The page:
Canada recorded 4,404 deaths from coronavirus Thursday evening; about 80% of them are among the 20% of people over the age of 60 and generally suffer from additional health problems that have compromised their immune systems. So we discovered with the data that has come in the past two months, and in particular from the more than eight million tests in the United States, that we have a significant problem for a fifth of people and a minimal problem for them. great majority. In Canada, this means that among people over the age of 65, there was about one death for 2,200 people, or a 22nd percent, which is a good rating for seniors. And since 20% of deaths occur among 80% of the population under 65, the chances of people in this age group being fatally affected by this pandemic are around one in nearly 40,000. the danger of death for 80% of people is not statistically significant, and there is no excuse for continuing a substantial part of the lockdown against them.
American testing, not contradicted by the experiences of other countries that have performed extensive testing, is that about half of those who contract the coronavirus have no symptoms, so the fear that people who survive an attack of coronaviruses are certain to have experienced a terrible crisis, the fatal test is not founded. And extensive research in New York, where there has been the highest concentration of disease occurrences in North America, well beyond that city’s proportional share in the U.S. population, reveals that two-thirds of infections have been contracted by people who have been observing the stop and staying at home. I supported the judgment as necessary to ensure that an illness we had reason to fear was more deadly and more pernicious than it spread to the general population. But now nothing could be more evident than the fact that there is a positive danger now, medically and economically, to continue the long distance stop as closely as it has been.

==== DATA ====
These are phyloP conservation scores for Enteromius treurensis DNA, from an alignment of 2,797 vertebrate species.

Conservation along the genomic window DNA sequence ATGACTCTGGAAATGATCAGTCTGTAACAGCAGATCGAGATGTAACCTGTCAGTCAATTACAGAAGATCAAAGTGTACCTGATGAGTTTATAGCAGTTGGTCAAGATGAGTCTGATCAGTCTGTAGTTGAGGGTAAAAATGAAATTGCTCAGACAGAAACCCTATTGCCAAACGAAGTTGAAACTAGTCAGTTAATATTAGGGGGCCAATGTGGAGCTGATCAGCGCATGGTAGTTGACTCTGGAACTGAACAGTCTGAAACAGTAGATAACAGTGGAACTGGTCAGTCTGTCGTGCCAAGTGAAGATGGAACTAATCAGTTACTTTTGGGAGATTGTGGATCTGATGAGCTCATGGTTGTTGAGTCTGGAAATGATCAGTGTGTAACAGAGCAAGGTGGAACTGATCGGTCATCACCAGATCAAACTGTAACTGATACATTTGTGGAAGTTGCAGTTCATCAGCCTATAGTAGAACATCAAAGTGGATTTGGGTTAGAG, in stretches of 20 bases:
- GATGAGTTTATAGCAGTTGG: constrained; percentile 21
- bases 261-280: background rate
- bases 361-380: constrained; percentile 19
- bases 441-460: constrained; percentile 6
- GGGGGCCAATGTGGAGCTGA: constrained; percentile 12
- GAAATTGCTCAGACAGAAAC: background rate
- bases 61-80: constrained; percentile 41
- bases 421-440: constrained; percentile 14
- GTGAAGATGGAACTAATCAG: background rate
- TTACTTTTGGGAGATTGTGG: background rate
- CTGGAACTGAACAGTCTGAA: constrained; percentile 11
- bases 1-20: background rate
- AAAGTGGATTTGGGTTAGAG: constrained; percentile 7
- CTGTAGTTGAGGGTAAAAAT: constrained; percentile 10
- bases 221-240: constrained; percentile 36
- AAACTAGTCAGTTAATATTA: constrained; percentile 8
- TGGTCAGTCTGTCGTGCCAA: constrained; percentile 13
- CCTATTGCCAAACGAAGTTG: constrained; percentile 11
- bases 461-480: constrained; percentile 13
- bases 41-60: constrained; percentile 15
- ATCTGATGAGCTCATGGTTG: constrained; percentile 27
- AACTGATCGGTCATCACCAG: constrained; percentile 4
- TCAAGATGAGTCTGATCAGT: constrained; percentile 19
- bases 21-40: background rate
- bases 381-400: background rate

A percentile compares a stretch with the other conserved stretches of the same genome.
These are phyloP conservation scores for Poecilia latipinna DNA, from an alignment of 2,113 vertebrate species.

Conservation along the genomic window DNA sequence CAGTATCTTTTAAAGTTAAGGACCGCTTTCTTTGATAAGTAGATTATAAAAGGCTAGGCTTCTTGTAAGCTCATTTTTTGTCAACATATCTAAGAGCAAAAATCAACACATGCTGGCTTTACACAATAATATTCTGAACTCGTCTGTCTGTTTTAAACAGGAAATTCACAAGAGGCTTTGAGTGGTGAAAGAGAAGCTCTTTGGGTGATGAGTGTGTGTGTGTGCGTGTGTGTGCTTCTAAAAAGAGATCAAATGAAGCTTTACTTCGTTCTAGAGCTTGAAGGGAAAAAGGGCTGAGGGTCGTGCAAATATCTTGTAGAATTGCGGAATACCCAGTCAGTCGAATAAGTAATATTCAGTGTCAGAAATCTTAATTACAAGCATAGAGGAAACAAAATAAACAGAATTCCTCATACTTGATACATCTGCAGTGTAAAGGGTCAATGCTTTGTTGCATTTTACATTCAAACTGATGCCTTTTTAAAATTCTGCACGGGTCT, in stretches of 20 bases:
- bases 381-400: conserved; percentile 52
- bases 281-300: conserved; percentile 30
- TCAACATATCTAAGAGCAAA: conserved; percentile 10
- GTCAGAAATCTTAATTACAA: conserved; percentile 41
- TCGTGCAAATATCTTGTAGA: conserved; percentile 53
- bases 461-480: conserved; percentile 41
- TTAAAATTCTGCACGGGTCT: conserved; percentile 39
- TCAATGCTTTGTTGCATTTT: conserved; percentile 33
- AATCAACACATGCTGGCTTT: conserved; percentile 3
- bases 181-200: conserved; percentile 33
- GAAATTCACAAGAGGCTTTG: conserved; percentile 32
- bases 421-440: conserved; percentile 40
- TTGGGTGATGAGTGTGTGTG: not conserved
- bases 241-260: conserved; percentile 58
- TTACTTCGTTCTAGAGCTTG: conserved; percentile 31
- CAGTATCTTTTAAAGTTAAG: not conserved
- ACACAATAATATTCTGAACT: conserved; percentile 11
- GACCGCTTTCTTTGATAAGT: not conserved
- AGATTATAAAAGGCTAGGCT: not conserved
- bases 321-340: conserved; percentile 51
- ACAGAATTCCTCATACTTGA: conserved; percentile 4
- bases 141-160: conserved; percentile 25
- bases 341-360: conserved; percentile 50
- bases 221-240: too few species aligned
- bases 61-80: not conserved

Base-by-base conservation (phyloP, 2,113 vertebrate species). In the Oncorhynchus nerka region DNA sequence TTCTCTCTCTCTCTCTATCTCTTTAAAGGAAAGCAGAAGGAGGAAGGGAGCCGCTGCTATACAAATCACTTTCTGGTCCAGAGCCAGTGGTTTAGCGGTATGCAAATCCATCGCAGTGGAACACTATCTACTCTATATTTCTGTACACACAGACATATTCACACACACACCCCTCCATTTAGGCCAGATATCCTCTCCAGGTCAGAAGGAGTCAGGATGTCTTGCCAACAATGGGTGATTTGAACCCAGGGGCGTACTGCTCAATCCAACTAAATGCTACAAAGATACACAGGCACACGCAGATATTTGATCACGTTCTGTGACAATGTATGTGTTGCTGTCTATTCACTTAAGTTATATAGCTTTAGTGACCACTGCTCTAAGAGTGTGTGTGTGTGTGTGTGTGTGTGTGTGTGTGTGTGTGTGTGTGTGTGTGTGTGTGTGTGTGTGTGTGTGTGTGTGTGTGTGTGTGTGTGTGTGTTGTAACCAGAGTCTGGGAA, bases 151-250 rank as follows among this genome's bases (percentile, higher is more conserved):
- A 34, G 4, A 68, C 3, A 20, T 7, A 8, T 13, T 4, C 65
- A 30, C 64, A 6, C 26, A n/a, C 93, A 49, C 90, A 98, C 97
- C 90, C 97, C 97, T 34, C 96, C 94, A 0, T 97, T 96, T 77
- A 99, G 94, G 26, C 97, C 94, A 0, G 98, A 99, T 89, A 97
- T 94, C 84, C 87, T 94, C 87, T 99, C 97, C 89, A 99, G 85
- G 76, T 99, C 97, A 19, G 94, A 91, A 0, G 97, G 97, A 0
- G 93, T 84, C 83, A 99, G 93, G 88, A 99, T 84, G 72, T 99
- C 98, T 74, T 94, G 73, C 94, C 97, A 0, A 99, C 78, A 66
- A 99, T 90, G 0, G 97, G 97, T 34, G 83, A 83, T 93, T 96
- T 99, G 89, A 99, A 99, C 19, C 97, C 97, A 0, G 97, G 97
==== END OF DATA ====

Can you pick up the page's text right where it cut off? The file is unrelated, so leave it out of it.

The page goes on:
The confinement of millions of people does not reduce the risk of infection beyond a certain point, and this level of economic disruption is an unprecedented international act of self-impoverishment. The human damage from this amount of artificial unemployment cannot be borne much longer, nor can the tax burden of trying to compensate those who have been laid off because of public policy rather than their own fault or normal forces of freedom. market, and there’s no excuse for it. I’m not a gun enthusiast and I don’t like to shoot, but it was hard not to be impressed by the determination of large groups of Americans thronging state capitals last week, many of them exercising the right of the Second Amendment to bear arms, assert their right to move freely in their communities, to do their work, to earn their wages and to take care of their families. When my sons and daughter and I were all much younger, I took them to paintball parks in the interior of Florida and I was always amazed at how many adult men appeared in battle fighting and told me what arsenals they had in their homes with real firearms and how little they would be surprised if they had to at some point defend their homes against the government, as in the time of the American Revolution.